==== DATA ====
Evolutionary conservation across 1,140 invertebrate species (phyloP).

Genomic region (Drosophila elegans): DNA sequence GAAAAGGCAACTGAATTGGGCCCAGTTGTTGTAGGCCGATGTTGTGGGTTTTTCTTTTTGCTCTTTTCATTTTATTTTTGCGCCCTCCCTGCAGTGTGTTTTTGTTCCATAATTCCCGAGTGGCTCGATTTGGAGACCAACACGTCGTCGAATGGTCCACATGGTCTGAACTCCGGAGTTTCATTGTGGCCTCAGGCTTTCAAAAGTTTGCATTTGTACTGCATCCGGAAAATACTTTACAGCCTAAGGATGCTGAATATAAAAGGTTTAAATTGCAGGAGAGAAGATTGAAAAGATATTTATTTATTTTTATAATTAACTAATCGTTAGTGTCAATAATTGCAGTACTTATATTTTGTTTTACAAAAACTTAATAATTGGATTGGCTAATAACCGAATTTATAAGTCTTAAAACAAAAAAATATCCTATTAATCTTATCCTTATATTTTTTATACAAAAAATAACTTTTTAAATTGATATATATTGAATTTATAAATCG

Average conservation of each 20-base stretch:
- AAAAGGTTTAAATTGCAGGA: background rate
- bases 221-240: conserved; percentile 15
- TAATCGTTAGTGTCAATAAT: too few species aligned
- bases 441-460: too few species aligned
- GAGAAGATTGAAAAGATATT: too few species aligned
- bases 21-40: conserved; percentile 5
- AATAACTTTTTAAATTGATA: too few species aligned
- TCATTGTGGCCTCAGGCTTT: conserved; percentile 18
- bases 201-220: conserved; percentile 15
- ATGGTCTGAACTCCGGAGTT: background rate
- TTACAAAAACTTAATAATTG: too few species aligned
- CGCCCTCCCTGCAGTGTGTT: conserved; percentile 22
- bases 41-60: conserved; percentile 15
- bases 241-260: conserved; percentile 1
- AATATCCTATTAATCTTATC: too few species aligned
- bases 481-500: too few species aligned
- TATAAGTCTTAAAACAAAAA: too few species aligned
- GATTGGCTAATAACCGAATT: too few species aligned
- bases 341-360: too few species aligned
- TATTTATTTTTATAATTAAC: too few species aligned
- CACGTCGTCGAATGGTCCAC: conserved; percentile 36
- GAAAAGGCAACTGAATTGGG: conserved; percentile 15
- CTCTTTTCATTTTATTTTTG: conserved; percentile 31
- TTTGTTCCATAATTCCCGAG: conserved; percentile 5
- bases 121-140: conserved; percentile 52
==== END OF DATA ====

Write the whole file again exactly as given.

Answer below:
Evolutionary conservation across 1,140 invertebrate species (phyloP).

Genomic region (Drosophila elegans): DNA sequence GAAAAGGCAACTGAATTGGGCCCAGTTGTTGTAGGCCGATGTTGTGGGTTTTTCTTTTTGCTCTTTTCATTTTATTTTTGCGCCCTCCCTGCAGTGTGTTTTTGTTCCATAATTCCCGAGTGGCTCGATTTGGAGACCAACACGTCGTCGAATGGTCCACATGGTCTGAACTCCGGAGTTTCATTGTGGCCTCAGGCTTTCAAAAGTTTGCATTTGTACTGCATCCGGAAAATACTTTACAGCCTAAGGATGCTGAATATAAAAGGTTTAAATTGCAGGAGAGAAGATTGAAAAGATATTTATTTATTTTTATAATTAACTAATCGTTAGTGTCAATAATTGCAGTACTTATATTTTGTTTTACAAAAACTTAATAATTGGATTGGCTAATAACCGAATTTATAAGTCTTAAAACAAAAAAATATCCTATTAATCTTATCCTTATATTTTTTATACAAAAAATAACTTTTTAAATTGATATATATTGAATTTATAAATCG

Average conservation of each 20-base stretch:
- AAAAGGTTTAAATTGCAGGA: background rate
- bases 221-240: conserved; percentile 15
- TAATCGTTAGTGTCAATAAT: too few species aligned
- bases 441-460: too few species aligned
- GAGAAGATTGAAAAGATATT: too few species aligned
- bases 21-40: conserved; percentile 5
- AATAACTTTTTAAATTGATA: too few species aligned
- TCATTGTGGCCTCAGGCTTT: conserved; percentile 18
- bases 201-220: conserved; percentile 15
- ATGGTCTGAACTCCGGAGTT: background rate
- TTACAAAAACTTAATAATTG: too few species aligned
- CGCCCTCCCTGCAGTGTGTT: conserved; percentile 22
- bases 41-60: conserved; percentile 15
- bases 241-260: conserved; percentile 1
- AATATCCTATTAATCTTATC: too few species aligned
- bases 481-500: too few species aligned
- TATAAGTCTTAAAACAAAAA: too few species aligned
- GATTGGCTAATAACCGAATT: too few species aligned
- bases 341-360: too few species aligned
- TATTTATTTTTATAATTAAC: too few species aligned
- CACGTCGTCGAATGGTCCAC: conserved; percentile 36
- GAAAAGGCAACTGAATTGGG: conserved; percentile 15
- CTCTTTTCATTTTATTTTTG: conserved; percentile 31
- TTTGTTCCATAATTCCCGAG: conserved; percentile 5
- bases 121-140: conserved; percentile 52